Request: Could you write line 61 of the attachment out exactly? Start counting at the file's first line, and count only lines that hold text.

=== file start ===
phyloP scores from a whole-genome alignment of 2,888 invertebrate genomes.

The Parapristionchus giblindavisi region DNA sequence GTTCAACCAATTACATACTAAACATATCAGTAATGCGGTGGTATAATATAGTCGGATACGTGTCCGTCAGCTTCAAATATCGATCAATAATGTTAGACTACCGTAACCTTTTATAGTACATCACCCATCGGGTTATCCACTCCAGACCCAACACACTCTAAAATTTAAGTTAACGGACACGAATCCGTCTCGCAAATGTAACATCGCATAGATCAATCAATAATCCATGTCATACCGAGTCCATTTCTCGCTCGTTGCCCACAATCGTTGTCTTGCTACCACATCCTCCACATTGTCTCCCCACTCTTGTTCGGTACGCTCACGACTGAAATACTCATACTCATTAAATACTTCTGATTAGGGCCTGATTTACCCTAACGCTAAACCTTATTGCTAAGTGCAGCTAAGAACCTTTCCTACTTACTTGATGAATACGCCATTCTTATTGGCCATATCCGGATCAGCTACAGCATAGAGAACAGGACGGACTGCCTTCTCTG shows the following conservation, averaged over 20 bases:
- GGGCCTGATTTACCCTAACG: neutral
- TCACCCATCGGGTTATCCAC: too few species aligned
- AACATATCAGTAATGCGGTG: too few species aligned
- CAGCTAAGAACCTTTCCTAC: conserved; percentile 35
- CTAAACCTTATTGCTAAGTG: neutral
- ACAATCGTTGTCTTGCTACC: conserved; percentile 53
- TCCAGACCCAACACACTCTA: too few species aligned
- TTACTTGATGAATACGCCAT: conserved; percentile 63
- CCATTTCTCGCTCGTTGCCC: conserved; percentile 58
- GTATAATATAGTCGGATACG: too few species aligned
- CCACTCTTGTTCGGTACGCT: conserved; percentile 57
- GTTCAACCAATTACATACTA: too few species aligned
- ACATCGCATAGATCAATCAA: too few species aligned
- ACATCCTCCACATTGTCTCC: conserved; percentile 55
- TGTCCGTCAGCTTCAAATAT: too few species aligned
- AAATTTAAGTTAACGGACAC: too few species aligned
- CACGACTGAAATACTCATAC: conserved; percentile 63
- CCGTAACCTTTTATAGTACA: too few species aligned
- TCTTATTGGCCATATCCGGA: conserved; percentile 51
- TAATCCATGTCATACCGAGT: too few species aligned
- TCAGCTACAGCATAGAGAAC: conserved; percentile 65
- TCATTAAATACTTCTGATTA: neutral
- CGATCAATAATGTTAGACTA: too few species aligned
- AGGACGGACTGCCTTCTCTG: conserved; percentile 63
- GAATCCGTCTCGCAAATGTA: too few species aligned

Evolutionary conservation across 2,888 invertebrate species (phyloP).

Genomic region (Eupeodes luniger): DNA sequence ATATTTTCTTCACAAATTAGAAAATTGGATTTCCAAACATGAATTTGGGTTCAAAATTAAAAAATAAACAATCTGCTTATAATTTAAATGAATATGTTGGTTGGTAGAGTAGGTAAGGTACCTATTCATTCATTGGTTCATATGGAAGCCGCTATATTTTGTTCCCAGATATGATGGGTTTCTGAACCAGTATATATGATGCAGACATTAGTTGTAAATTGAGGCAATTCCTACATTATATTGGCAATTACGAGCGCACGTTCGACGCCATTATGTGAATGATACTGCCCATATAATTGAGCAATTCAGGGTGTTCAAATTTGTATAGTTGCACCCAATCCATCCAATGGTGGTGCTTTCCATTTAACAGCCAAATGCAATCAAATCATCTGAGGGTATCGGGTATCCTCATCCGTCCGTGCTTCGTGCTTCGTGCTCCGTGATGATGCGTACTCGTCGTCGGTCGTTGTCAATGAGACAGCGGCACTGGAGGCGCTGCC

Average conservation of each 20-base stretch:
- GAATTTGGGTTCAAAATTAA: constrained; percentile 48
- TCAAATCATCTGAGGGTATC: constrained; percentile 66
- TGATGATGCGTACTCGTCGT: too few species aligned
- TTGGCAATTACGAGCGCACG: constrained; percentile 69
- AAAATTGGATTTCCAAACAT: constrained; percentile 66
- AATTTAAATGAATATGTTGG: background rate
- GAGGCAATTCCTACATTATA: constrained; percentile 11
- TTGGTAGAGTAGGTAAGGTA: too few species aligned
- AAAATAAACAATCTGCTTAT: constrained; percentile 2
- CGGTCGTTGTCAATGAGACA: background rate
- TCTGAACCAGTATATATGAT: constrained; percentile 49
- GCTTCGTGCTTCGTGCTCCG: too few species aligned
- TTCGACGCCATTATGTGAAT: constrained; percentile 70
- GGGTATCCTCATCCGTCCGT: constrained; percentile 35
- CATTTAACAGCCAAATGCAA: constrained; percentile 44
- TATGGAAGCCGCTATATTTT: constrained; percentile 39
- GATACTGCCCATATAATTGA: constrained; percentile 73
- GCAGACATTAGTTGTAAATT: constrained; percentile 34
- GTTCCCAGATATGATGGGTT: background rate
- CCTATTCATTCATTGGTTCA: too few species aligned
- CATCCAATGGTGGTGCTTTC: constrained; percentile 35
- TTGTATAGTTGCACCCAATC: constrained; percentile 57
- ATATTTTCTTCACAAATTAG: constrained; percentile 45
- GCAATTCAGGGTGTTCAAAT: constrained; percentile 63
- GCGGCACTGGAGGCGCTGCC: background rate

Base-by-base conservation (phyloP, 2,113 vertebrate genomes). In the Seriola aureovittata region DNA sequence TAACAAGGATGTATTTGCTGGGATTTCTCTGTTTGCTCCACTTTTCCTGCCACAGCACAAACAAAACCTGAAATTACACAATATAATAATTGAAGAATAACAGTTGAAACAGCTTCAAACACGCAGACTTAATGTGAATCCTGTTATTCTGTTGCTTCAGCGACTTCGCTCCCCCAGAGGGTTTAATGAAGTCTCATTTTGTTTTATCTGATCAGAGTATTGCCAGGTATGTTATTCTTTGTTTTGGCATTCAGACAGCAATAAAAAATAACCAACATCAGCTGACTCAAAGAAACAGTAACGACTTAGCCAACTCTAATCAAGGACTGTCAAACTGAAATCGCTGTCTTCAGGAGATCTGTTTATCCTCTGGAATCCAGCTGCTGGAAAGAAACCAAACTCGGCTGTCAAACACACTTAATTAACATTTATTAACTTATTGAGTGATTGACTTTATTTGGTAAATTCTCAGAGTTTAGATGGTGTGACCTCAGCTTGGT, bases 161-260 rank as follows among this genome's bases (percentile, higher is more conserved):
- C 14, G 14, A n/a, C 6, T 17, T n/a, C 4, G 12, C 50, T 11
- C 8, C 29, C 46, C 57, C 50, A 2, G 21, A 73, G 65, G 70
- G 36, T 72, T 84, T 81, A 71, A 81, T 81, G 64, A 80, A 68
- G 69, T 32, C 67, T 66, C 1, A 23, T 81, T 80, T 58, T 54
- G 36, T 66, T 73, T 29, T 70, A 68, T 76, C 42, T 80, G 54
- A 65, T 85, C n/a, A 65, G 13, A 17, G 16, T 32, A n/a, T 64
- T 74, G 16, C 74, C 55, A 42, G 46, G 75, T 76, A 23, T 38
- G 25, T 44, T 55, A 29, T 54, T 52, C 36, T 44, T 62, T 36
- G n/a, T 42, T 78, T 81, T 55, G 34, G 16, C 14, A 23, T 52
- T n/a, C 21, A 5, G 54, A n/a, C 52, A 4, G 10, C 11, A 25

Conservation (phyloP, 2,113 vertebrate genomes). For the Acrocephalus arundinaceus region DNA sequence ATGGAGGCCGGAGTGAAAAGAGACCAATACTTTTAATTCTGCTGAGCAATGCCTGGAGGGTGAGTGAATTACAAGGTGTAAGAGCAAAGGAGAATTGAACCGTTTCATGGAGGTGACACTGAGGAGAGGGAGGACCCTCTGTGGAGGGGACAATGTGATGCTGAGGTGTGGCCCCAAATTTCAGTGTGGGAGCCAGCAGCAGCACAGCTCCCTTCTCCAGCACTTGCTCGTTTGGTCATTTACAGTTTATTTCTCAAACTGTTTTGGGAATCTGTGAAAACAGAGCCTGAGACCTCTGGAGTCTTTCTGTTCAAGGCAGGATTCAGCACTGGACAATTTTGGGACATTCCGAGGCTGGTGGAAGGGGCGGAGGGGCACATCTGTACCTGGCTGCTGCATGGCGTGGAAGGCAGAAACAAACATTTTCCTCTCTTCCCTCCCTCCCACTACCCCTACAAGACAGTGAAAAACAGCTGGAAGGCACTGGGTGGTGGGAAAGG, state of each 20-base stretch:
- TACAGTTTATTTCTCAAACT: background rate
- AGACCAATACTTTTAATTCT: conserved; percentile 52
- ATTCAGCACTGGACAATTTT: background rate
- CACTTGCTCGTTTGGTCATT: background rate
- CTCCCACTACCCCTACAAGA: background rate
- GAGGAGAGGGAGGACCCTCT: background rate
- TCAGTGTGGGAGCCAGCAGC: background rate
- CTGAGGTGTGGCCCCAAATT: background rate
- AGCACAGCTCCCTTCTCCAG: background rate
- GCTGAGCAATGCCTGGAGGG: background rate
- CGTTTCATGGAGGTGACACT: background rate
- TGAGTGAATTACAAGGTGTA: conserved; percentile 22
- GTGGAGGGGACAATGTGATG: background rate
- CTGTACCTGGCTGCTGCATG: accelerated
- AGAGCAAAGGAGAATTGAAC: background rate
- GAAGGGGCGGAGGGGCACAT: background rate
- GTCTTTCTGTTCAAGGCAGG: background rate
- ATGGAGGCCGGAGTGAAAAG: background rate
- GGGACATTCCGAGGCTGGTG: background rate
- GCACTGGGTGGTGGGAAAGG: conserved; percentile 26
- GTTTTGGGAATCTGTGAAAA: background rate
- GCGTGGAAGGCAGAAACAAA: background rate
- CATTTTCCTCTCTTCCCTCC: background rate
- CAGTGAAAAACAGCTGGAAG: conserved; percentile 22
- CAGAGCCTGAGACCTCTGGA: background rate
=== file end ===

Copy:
- G 36, T 66, T 73, T 29, T 70, A 68, T 76, C 42, T 80, G 54